Price: £279,995 | Year: 1972 | Engine: 2,985 cc straight six, 180 bhp

A quarter of a million pounds is a lot. But then this sparkling orange BMW 3.0 CSL embodies a whole lot of automotive history, so much that it easily justifies a price that's almost £30,000 more than that quarter million. The svelte – some would say perfect – lines of BMW's most famous racing coupe are seen here in pre-production form, because this is one of just 196 trial CSLs made by BMW and the coach-builders Karmann. Rare doesn't begin to describe it.

CSL stands for Coupe Sport Licht, "light" in German. The idea was to take BMW's already speedy 1970s CS coupe and turn it into a racer by taking away anything deemed extraneous. It was an idea first tried out on a strictly limited run of hand-built cars. This is one of them, meticulously restored to a better-than-new standard over two years by a specialist Portuguese garage.

The lightness is concealed under that arresting paintwork, known as "Inka (022)" in the BMW language of the day, one of just four colours that those who bought these early CSLs could choose from. Doors, bonnet, boot and roof are all in lightweight aluminium, side and rear windows are in Plexiglass. There's no power steering (too heavy) or sound insulation (unnecessary and anyway who wouldn't want to hear the BMW's straight six singing loudly?) and even the carpets are thinner than on the standard car. All told some 200kg was saved over the standard CS coupe.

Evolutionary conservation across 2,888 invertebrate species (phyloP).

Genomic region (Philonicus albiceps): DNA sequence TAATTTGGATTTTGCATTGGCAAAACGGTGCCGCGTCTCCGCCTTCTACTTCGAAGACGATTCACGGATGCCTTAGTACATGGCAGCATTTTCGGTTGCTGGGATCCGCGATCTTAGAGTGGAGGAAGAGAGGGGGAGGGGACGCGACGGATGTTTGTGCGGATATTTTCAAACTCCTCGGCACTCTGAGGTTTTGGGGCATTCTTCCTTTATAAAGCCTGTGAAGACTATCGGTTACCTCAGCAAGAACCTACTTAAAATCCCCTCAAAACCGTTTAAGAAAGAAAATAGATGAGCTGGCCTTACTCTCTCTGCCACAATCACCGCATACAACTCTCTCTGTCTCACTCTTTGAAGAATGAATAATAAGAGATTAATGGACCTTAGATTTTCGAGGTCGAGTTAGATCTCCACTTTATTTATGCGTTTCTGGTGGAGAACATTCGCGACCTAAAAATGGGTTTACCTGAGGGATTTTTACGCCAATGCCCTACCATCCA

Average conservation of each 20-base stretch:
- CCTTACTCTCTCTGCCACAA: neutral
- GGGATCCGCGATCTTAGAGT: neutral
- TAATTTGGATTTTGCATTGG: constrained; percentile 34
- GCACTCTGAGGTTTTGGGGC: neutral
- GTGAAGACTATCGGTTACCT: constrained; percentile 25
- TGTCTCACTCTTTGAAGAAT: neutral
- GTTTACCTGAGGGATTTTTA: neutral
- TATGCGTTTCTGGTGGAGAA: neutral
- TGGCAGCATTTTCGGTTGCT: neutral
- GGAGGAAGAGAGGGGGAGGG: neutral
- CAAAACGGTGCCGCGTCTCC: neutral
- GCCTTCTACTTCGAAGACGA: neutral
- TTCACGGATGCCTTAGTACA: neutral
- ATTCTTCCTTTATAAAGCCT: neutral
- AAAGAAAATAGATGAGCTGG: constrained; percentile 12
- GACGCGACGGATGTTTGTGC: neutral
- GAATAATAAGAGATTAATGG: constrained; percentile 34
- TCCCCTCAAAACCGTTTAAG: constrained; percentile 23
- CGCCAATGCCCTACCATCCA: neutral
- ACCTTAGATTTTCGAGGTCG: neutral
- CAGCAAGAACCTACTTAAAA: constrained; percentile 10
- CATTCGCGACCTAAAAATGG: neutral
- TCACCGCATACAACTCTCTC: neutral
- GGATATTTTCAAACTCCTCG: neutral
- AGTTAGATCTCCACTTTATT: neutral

In the first sign of the success of this approach, 21 of these early examples starred in the German Group 2 Touring Car series, campaigned by BMW modifiers Alpina and Schnitzer. The remainder were sold to private enthusiasts. The car you see here had a distinguished racing career in the hands of its first – and only – owner who raced it for several decades in his native Bulgaria before the car was restored and now placed on sale.
Step inside to the very '70s interior and the correct half leather Scheel seats speak of sporting intentions. The fastidious restoration sourced the unique CSL punched black headlining and those lightweight carpets. The polished wood-topped lever controls the ZF gearbox, rebuilt component by component, along with the inline six powerplant under the bonnet, now presented in fully detailed concours condition.

The price tag almost certainly means that this BMW will spend its retirement in an august collection of motor vehicles, perhaps paraded at high-end shows. What this extraordinary CSL demands, though, is also to be driven as its designers intended, the bold exterior colour warning other road users that something truly special is approaching. Totally remarkable.

Check out another stunning BMW 3.0 CSL.

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